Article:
After Block 1 was completed, the white coat ceremony was held. This is where I received the coat that I will wear throughout medical school. It was exciting to get my first white coat, as was seeing my fellow friends get “coated” and meeting everyone’s family.
Also, after Block 1 ended, we started the cadaver lab, which is something I have never experienced before. The closest I got to dissection was when I was younger. It was during my senior year of high school, and it didn’t involve a human. This experience was completely different than anything I have dealt with before.
Being able to dissect a real human being is a truly remarkable experience, and I am so thankful for the person who donated their body so I could learn through this experience.
All of second block involved the musculoskeletal system, and we got to see most of the muscles, arteries, and nerves that we take for granted every single day. Trying to differentiate between nerves, arteries, and veins was one of the hardest parts of the lab. Anatomy books show you that the arteries are red, veins are blue, and nerves are yellow. When you open up the body, it looks nothing like the anatomy books. The hardest part is that every cadaver is unique and, therefore, distinguishing which artery, vein, and nerve you are trying to find can be very difficult.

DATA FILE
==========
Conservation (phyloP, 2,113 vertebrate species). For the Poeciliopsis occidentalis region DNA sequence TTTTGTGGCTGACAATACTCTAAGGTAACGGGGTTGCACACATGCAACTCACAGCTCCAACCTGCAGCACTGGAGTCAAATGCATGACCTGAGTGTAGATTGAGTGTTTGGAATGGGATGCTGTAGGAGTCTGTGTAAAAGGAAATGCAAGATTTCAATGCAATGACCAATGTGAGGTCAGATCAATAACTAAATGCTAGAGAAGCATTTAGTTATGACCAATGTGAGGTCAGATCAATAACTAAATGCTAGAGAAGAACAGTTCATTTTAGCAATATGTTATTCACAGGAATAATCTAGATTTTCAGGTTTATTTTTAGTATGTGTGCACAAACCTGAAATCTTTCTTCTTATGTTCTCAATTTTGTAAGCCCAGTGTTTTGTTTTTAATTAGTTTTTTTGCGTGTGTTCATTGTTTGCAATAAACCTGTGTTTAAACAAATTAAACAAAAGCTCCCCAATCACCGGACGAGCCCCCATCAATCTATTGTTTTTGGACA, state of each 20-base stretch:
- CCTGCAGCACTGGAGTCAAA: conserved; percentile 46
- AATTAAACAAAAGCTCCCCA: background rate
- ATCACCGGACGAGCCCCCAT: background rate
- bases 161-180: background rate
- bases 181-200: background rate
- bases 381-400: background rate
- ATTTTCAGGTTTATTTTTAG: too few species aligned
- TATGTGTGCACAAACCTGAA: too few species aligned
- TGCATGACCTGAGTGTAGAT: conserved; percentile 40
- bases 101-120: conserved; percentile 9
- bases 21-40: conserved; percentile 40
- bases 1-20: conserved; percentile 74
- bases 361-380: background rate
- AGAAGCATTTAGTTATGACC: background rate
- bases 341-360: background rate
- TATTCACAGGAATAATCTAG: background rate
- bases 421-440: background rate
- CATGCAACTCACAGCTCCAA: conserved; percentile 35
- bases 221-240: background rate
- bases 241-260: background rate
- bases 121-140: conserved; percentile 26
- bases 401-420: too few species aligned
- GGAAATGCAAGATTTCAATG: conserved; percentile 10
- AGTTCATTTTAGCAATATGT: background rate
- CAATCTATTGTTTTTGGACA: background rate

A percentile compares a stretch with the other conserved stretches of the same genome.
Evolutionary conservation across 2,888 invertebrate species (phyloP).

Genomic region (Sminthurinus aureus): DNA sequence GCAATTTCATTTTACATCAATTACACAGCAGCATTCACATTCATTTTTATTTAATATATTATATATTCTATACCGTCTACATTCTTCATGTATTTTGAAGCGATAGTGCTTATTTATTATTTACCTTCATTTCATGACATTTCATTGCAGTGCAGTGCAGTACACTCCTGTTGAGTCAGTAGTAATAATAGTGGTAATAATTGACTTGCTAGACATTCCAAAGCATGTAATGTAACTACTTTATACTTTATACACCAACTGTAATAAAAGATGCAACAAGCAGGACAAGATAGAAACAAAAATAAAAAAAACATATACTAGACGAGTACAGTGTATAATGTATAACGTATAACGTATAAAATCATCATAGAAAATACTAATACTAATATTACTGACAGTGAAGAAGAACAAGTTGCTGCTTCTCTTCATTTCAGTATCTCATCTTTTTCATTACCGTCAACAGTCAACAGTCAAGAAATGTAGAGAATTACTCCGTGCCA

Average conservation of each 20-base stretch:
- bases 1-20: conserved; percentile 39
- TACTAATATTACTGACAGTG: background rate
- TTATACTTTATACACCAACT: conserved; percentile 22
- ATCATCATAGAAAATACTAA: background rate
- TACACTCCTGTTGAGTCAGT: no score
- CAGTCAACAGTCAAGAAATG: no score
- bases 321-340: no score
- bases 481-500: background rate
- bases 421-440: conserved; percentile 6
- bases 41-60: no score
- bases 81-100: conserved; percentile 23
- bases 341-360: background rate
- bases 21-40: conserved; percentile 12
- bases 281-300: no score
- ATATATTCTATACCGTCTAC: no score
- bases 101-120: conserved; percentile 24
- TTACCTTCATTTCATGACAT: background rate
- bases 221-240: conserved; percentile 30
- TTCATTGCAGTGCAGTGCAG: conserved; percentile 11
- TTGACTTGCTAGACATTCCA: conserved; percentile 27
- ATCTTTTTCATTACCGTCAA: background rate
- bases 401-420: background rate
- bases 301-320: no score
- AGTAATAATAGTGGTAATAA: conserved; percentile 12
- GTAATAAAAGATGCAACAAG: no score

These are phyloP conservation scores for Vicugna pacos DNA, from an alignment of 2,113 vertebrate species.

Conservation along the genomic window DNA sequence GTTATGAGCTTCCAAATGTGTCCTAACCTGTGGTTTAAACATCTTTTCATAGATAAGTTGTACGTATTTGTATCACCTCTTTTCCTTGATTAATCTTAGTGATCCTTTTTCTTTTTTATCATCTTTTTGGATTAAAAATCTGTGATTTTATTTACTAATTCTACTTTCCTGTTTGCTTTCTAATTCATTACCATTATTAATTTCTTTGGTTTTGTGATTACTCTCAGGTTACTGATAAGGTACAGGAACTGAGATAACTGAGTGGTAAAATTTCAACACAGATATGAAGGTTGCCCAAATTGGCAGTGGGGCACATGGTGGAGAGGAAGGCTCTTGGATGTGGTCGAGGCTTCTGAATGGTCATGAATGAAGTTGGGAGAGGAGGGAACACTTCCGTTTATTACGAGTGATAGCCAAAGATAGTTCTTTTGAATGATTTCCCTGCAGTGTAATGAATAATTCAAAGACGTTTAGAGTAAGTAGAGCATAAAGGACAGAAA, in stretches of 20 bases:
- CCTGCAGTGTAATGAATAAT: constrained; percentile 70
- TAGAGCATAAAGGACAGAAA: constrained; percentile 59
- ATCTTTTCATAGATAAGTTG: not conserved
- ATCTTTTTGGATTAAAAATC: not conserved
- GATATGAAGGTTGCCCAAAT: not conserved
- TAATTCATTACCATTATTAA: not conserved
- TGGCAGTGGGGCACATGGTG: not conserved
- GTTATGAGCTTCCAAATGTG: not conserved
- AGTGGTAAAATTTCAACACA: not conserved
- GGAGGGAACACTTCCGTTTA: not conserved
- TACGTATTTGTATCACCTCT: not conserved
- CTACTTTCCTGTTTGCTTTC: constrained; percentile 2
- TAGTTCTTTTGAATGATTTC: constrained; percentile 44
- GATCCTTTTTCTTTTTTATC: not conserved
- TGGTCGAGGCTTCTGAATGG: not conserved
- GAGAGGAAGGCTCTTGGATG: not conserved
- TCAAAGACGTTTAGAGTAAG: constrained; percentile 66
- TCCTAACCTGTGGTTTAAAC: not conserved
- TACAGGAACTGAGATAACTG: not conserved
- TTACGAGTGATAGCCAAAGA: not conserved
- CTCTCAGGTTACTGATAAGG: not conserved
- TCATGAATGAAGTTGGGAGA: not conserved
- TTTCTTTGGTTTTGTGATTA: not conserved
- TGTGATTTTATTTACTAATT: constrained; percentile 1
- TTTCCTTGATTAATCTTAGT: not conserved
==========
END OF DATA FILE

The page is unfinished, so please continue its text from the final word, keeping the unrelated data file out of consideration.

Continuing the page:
I am now in Block 3, which is the neurology block. We recently took out the human brain, and I held it in my hands. It was amazing to hold the human brain in my hands, all this person’s memories, experiences, and stories were in this brain, and it was truly a humbling experience.
Life continues. This is true in more ways than I imagined. For me, it continues on my path to become a physician. For the human body I am working with, it continues as a way to learn. I am very grateful for both.
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